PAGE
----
The long-term deal replaces a stop-gap measure introduced earlier this year by the EU to protect European shoe manufacturers that felt threatened by cheaper imports from the Far East.
The new regulations impose a levy of 16.5 per cent on the price of shoe imports from China and 10 per cent on those from Vietnam.
BRC director-general Kevin Hawkins said: 'You can only wonder at what sort of murky deals have been done to get this over the line.'
The BRC said that a 'majority of EU states' opposed the shoe tariffs because they would push up prices for customers and add to the costs of struggling retailers'.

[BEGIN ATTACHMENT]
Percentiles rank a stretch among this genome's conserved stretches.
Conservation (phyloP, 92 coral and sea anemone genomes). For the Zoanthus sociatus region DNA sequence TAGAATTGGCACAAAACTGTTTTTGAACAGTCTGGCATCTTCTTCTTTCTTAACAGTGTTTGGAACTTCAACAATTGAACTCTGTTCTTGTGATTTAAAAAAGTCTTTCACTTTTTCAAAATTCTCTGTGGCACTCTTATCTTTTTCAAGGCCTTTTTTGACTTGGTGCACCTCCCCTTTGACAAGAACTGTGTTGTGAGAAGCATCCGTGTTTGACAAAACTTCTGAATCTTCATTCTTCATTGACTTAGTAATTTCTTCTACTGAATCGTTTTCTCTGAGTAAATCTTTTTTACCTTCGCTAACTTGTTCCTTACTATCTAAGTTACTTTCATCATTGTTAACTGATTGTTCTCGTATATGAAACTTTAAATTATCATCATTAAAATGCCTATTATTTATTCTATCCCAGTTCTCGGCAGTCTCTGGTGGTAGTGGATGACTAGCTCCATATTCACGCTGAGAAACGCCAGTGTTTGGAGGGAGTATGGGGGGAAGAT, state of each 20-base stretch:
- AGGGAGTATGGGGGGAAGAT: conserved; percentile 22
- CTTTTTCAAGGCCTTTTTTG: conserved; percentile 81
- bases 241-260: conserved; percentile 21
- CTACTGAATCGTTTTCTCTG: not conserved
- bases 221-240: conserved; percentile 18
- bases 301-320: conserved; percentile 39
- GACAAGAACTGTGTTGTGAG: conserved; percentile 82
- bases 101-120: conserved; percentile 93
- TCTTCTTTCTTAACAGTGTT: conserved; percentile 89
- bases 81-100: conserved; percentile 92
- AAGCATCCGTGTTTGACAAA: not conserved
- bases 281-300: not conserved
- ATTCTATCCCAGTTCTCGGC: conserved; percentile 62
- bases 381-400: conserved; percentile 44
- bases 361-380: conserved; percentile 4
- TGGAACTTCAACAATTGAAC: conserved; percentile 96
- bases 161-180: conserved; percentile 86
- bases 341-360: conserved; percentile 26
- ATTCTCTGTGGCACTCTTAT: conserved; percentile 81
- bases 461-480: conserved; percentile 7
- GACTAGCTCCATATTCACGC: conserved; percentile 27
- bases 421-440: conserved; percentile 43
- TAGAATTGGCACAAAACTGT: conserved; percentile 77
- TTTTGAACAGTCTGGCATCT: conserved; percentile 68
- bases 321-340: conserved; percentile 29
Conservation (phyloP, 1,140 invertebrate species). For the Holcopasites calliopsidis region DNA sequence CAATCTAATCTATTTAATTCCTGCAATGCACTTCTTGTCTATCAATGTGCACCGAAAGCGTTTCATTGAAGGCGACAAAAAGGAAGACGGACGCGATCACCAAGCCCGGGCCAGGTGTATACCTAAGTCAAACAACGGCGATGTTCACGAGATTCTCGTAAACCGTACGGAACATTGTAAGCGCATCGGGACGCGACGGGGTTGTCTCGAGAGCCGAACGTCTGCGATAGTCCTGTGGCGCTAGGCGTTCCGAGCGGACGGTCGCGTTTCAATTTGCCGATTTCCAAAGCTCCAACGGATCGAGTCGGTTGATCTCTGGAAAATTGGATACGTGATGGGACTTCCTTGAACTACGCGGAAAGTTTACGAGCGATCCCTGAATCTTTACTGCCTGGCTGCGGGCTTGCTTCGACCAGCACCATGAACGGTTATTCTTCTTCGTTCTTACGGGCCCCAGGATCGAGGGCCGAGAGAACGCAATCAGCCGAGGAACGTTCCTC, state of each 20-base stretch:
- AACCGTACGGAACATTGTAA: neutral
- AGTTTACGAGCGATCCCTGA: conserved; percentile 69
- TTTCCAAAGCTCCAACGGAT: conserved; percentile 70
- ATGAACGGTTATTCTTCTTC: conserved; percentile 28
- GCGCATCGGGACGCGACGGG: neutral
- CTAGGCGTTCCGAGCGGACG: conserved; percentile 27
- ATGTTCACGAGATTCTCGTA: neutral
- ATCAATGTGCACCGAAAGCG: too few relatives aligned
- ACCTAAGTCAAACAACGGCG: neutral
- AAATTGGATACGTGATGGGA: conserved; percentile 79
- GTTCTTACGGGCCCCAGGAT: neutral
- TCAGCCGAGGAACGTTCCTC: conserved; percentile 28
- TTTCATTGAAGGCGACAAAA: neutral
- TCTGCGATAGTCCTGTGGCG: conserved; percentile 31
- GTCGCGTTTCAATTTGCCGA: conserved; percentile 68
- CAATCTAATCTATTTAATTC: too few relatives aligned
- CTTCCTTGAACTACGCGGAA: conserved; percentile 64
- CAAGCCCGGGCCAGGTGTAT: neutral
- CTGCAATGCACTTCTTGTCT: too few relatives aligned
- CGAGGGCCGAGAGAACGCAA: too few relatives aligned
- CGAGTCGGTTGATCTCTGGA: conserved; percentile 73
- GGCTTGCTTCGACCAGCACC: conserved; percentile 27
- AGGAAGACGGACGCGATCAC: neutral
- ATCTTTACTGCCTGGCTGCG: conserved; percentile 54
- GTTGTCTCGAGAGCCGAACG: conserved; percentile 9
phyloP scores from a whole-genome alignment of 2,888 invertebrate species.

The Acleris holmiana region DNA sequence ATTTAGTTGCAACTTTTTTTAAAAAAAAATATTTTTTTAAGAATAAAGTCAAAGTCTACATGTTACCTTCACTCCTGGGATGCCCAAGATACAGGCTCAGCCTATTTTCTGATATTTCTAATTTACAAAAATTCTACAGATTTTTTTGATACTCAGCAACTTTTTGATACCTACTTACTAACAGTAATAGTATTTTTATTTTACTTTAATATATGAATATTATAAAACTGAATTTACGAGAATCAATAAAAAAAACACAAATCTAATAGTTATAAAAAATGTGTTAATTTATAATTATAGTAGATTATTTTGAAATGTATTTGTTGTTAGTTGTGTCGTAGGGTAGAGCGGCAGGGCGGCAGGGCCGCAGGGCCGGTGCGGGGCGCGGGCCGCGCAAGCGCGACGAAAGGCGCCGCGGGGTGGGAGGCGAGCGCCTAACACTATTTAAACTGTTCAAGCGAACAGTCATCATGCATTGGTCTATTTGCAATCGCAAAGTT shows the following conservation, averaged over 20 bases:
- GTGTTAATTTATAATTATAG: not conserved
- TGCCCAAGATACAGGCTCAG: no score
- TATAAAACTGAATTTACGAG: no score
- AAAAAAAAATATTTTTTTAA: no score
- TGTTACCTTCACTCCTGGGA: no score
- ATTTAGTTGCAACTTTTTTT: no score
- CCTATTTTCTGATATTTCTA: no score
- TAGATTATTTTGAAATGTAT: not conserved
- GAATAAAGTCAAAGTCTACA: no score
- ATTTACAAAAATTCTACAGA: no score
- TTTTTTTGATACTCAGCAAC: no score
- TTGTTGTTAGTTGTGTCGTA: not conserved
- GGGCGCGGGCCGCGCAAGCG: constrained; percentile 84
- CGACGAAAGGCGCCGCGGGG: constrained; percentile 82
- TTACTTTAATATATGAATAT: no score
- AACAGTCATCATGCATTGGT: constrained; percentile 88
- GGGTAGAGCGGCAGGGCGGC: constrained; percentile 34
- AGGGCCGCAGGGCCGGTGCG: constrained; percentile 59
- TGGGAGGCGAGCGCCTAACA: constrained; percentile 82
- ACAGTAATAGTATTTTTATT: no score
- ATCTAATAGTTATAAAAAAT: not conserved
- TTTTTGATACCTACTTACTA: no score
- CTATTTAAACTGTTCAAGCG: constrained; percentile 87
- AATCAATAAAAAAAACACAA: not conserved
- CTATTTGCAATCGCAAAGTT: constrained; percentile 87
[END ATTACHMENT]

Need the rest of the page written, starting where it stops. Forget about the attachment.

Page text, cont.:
'The EU clearly believes customers' interests and giving businesses a fighting chance of planning ahead matter less than the shoring up of a few inefficient European producers, which will fail in the long run anyway,' Hawkins added.